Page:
Henry Abbott is a [expletive]ing retard who's been called a Kobe-hater by many writers, including a few who themselves have been called Kobe-haters, like John Hollinger.
The fact that he mention Sessions as someone who'd rather be a back-up in Charlotte as an example shows exactly how biased he is (Abbott). Sessions was a victim of bad timing and a gamble on his part and if we had missed out on Nash, i think Sessions would be in Purple and gold right now.
Another article was posted recently by Dr. Doolittle - the "mastermind" behind the WARP-rankings. (I just threw up). Besides being a no-brainer for Adam Silver and the NBA to prevent, like they did with the KG-Doc-Clips-deal, I think the basic 5 points he has are somewhat sound:
1. Recognize Kobe and Pau as the foundation
2. Trade Nash for assets
3. Keep the 2014 pick
4. Sign Bryant and Gasol - quickly (and cheap)
5. Sign top- or next-tier FAs.
How the Lakers should rebuild Franchise faces an unprecedented and critical offseason in 2014
Gary A. Vasquez/USA TODAY SportsCould Lakers GM Mitch Kupchak sign Pau Gasol and Kobe Bryant to the veteran's minimum?
The Los Angeles Lakers don't rebuild. That's been true since their early days back in Minneapolis, when the franchise nickname made sense, and it's been true through the eras of George Mikan, Jerry West, Kareem Abdul-Jabbar, Magic Johnson and Kobe Bryant.
The latest projection from my ATH system has the Lakers with 34 wins in the coming season, and the system's most recent round of simulations had Los Angeles making the postseason in three of 1,000 replays of the season. ESPN.com's Summer Forecast also has the Lakers finishing 12th in the West, much to Bryant's chagrin. In other words, Los Angeles could be headed for their first single-digit draft slot since taking James Worthy first overall in 1982. If you think my projection is an aberration, be aware that I've seen other projections. It's not.
That's just scratching the surface of the Lakers' woes. Depending on how the standings fall, Los Angeles could be without its first-round picks in 2015 and 2017, and wont' have a second-round pick in three of the next four seasons. The team's top three players -- Kobe Bryant, Steve Nash and Pau Gasol -- have a combined 46 years of NBA mileage under their collective belt, and all three have undergone some kind of surgery over the past year.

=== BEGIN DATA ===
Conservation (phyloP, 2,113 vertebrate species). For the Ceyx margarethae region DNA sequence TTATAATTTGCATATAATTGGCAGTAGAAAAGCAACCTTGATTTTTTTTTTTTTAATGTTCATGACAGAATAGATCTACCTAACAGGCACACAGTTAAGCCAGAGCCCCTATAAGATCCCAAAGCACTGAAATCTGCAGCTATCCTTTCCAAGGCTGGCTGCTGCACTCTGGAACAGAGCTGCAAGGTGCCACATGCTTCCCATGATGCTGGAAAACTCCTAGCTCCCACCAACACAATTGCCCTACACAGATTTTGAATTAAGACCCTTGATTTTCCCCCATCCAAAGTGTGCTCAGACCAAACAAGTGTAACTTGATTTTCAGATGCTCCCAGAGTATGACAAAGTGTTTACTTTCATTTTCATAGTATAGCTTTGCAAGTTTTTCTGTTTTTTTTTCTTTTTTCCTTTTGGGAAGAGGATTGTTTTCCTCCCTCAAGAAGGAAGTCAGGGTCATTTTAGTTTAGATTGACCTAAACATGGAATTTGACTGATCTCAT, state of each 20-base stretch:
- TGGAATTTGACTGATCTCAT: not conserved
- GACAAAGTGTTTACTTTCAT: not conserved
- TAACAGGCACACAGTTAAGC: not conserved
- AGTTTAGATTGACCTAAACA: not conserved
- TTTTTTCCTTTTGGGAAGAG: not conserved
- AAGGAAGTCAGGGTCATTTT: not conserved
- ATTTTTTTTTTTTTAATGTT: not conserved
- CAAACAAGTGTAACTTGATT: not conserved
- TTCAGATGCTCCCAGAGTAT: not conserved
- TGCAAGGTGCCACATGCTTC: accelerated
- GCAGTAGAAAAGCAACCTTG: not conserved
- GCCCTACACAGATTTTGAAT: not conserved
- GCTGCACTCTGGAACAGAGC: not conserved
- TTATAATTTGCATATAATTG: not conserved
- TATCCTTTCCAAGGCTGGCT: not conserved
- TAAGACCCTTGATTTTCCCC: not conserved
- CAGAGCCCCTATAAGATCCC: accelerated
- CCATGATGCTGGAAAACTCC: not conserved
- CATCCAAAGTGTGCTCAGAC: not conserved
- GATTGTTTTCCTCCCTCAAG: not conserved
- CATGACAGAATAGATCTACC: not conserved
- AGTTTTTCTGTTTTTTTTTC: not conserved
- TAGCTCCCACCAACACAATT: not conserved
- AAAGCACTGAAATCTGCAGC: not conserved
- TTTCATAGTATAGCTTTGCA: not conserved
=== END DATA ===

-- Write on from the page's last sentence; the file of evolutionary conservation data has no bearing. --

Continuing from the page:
On the bright side, before he was hurt last season, Bryant was as good as ever, averaging 27.3 points on the third-best true shooting percentage of his career. And the Lakers' long-clogged salary cap is about to finally come unstuck, with only Nash due significant guaranteed money after 2013-14. The coming flexibility will coincide with what could be a major shuffling of power in the NBA, with the loaded 2014 draft class and a sparkling free-agent market in the offing.
With a roster headed by three future Hall of Famers, it's certainly not out of the question that L.A. outperforms its dire statistical forecast. However, if and when the season goes south, how can general manager Mitch Kupchak bring the luster back to Los Angeles?
1. Recognize Pau Gasol and Kobe Bryant as the foundation.
This isn't a move, but a recognition of the franchise's situation. Bryant's presence is what dictates everything. As perhaps the greatest Laker of them all, rebuilding is not an option after what will be 18 seasons with the team. With Bryant's contract expiring, Kupchak will have the opportunity to structure a roster and payroll, in cooperation with Bryant, that will give him one more window to chase title No. 6, while setting up the Lakers for the long term.
As for Gasol, the paucity of quality big men in the league, his track record of success with Bryant and, most importantly, his own expiring contract all combine to make him a solid fit to remain a Laker. Gasol's knee problems are a concern, making his production an important issue.
2. Trade Steve Nash for future assets.
Nash still has plenty left in the tank. He averaged 18 points and 10 assists per 40 minutes last season during the minutes in which he didn't share the court with Bryant. When teamed with Bryant, Nash was a lower-volume, higher-efficiency player. In a vacuum, that's fine. However, just as important as any awkwardness on offense, it's not a tenable defensive backcourt.
With a reasonable contract and a valuable skill set, Nash would be a welcome acquisition for most contenders in the league. The Lakers would not take back any money beyond next season in such a trade, and would only ask for a late first-round pick or, more likely, a couple of second-rounders in return. Under the reality of the new CBA, even the Lakers can't continue to ignore the draft.